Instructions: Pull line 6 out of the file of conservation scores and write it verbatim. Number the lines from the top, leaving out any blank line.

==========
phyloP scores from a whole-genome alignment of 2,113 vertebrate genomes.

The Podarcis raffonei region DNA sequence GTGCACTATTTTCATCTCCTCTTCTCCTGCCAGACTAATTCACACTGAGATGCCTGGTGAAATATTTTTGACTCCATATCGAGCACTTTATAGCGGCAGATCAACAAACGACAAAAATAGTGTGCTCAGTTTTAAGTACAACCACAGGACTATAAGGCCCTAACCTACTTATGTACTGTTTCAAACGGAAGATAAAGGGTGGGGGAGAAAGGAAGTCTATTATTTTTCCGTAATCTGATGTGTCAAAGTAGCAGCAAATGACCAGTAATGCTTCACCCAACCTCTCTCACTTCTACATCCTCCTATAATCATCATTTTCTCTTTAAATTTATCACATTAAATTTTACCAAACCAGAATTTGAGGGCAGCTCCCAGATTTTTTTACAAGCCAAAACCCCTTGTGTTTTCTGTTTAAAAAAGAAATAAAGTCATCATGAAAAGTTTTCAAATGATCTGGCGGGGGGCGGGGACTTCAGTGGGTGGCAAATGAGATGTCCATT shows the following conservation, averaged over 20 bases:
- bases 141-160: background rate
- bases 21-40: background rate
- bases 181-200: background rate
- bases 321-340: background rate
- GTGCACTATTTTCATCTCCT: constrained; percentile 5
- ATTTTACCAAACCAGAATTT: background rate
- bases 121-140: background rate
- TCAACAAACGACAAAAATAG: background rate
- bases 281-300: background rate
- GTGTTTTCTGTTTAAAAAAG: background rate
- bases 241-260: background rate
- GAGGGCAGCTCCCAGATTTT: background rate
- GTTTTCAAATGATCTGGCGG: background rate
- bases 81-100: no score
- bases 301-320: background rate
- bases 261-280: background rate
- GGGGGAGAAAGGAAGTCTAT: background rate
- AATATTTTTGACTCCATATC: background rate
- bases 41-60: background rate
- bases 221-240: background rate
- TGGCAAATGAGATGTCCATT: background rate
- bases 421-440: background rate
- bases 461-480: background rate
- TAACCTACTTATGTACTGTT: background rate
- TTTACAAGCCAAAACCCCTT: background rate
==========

- bases 321-340: background rate